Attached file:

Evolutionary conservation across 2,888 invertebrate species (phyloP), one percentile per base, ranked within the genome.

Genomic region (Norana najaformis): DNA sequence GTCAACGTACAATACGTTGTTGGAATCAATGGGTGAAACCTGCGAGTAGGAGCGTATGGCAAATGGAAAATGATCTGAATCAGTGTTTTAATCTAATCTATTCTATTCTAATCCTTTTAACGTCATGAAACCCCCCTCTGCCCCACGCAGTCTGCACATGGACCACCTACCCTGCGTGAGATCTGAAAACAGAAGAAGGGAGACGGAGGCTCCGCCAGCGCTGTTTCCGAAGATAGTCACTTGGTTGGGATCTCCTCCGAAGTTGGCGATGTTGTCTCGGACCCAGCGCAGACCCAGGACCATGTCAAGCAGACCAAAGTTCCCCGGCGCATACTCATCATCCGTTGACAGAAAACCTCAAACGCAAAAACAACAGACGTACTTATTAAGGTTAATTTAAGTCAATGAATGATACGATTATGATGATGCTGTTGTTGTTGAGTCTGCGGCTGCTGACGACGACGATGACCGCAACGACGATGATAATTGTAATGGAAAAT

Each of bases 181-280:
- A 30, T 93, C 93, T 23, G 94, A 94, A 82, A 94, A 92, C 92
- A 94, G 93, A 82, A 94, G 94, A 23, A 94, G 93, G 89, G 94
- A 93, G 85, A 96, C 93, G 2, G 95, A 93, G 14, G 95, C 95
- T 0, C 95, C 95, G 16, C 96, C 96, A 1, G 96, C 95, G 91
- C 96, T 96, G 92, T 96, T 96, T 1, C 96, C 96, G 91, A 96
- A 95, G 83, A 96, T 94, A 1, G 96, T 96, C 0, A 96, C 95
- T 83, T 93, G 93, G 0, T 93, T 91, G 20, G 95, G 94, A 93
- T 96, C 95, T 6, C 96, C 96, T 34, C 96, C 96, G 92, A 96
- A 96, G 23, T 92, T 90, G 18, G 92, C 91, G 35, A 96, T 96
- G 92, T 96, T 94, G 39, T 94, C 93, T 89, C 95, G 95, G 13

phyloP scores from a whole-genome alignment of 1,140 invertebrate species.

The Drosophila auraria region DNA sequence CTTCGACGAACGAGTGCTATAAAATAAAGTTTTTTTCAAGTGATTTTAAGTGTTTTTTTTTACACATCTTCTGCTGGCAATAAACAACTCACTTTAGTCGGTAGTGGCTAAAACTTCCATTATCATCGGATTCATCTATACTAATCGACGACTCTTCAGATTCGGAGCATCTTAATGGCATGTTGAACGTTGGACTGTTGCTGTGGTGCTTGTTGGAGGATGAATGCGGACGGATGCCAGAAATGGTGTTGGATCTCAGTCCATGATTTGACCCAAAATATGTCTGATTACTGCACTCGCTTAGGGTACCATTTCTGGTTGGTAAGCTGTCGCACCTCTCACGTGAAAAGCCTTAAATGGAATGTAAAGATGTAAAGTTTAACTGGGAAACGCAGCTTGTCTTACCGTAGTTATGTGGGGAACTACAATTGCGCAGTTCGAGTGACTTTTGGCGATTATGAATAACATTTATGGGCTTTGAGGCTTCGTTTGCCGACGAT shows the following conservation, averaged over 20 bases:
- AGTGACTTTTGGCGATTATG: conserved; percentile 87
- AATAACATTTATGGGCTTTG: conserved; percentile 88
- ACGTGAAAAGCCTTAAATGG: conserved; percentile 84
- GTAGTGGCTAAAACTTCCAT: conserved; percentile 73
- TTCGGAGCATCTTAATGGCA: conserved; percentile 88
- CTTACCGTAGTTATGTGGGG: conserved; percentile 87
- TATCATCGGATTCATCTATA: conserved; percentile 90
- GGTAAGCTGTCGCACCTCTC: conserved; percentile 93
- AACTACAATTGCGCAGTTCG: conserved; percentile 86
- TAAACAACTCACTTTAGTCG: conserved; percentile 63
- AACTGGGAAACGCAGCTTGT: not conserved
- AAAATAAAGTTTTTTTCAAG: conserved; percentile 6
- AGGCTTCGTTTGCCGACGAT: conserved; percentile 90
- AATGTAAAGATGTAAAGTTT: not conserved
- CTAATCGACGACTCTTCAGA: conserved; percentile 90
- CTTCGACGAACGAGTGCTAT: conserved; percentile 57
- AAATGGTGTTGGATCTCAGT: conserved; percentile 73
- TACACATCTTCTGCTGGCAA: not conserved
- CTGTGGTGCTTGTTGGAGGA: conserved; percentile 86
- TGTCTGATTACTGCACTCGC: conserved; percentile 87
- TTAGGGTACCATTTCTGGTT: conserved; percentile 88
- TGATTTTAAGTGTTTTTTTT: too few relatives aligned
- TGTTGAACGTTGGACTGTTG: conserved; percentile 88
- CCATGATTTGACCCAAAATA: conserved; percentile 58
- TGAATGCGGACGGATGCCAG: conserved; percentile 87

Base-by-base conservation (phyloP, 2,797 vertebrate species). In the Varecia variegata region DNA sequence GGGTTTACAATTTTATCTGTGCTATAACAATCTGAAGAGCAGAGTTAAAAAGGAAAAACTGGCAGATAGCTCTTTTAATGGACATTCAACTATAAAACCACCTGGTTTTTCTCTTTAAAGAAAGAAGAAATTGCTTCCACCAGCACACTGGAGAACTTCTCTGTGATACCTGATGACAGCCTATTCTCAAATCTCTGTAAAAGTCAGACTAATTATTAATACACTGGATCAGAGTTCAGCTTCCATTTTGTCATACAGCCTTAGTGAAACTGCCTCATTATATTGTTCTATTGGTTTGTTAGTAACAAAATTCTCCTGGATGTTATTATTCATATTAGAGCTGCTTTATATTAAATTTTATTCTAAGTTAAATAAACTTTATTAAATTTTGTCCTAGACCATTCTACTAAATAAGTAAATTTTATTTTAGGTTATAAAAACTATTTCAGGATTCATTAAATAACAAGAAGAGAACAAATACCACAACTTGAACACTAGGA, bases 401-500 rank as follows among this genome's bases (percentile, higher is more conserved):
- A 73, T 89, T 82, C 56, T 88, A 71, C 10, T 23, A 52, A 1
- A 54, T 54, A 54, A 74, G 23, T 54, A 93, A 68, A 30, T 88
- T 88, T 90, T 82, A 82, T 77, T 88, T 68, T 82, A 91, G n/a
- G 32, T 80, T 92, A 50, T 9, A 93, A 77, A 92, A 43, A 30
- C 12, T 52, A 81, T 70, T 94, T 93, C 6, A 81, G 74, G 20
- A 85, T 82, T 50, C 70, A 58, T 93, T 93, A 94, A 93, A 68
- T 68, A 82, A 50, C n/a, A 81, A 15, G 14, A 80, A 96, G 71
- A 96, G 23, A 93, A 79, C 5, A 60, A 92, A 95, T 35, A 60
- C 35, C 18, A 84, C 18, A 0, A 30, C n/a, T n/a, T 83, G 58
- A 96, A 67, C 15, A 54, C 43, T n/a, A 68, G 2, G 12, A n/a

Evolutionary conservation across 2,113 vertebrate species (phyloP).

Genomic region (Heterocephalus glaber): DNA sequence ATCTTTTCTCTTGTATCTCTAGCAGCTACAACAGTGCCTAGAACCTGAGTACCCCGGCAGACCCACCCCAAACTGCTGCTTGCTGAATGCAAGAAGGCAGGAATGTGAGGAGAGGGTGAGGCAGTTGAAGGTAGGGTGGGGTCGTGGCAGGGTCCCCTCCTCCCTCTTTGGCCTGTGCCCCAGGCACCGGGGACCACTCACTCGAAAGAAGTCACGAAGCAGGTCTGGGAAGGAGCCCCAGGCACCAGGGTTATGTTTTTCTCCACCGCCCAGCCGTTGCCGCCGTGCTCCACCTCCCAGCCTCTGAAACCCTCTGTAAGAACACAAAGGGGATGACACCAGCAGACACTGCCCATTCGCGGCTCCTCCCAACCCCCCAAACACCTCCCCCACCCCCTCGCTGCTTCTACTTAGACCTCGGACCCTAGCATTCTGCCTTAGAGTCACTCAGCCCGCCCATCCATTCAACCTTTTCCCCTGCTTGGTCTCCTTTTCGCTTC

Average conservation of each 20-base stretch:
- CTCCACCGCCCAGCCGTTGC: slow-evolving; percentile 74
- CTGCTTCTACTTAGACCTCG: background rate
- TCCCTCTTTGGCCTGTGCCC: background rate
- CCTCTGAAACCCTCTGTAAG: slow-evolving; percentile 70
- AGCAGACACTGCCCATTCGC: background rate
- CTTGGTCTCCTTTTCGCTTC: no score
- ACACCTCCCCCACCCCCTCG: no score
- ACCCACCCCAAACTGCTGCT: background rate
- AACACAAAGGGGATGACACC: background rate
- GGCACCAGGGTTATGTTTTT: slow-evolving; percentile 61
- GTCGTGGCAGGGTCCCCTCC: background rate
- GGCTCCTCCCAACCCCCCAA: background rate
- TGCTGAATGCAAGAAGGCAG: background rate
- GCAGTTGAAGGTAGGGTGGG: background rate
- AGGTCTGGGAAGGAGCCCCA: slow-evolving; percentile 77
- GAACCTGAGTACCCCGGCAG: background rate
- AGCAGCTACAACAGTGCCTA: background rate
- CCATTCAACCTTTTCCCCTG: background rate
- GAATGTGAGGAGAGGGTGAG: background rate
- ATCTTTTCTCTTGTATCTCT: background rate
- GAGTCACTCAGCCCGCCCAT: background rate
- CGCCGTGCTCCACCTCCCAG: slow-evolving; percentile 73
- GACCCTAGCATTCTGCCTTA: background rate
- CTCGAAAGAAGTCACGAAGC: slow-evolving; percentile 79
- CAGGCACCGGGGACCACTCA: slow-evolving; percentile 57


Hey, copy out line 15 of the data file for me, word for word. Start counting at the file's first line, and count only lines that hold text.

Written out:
The Drosophila auraria region DNA sequence CTTCGACGAACGAGTGCTATAAAATAAAGTTTTTTTCAAGTGATTTTAAGTGTTTTTTTTTACACATCTTCTGCTGGCAATAAACAACTCACTTTAGTCGGTAGTGGCTAAAACTTCCATTATCATCGGATTCATCTATACTAATCGACGACTCTTCAGATTCGGAGCATCTTAATGGCATGTTGAACGTTGGACTGTTGCTGTGGTGCTTGTTGGAGGATGAATGCGGACGGATGCCAGAAATGGTGTTGGATCTCAGTCCATGATTTGACCCAAAATATGTCTGATTACTGCACTCGCTTAGGGTACCATTTCTGGTTGGTAAGCTGTCGCACCTCTCACGTGAAAAGCCTTAAATGGAATGTAAAGATGTAAAGTTTAACTGGGAAACGCAGCTTGTCTTACCGTAGTTATGTGGGGAACTACAATTGCGCAGTTCGAGTGACTTTTGGCGATTATGAATAACATTTATGGGCTTTGAGGCTTCGTTTGCCGACGAT shows the following conservation, averaged over 20 bases: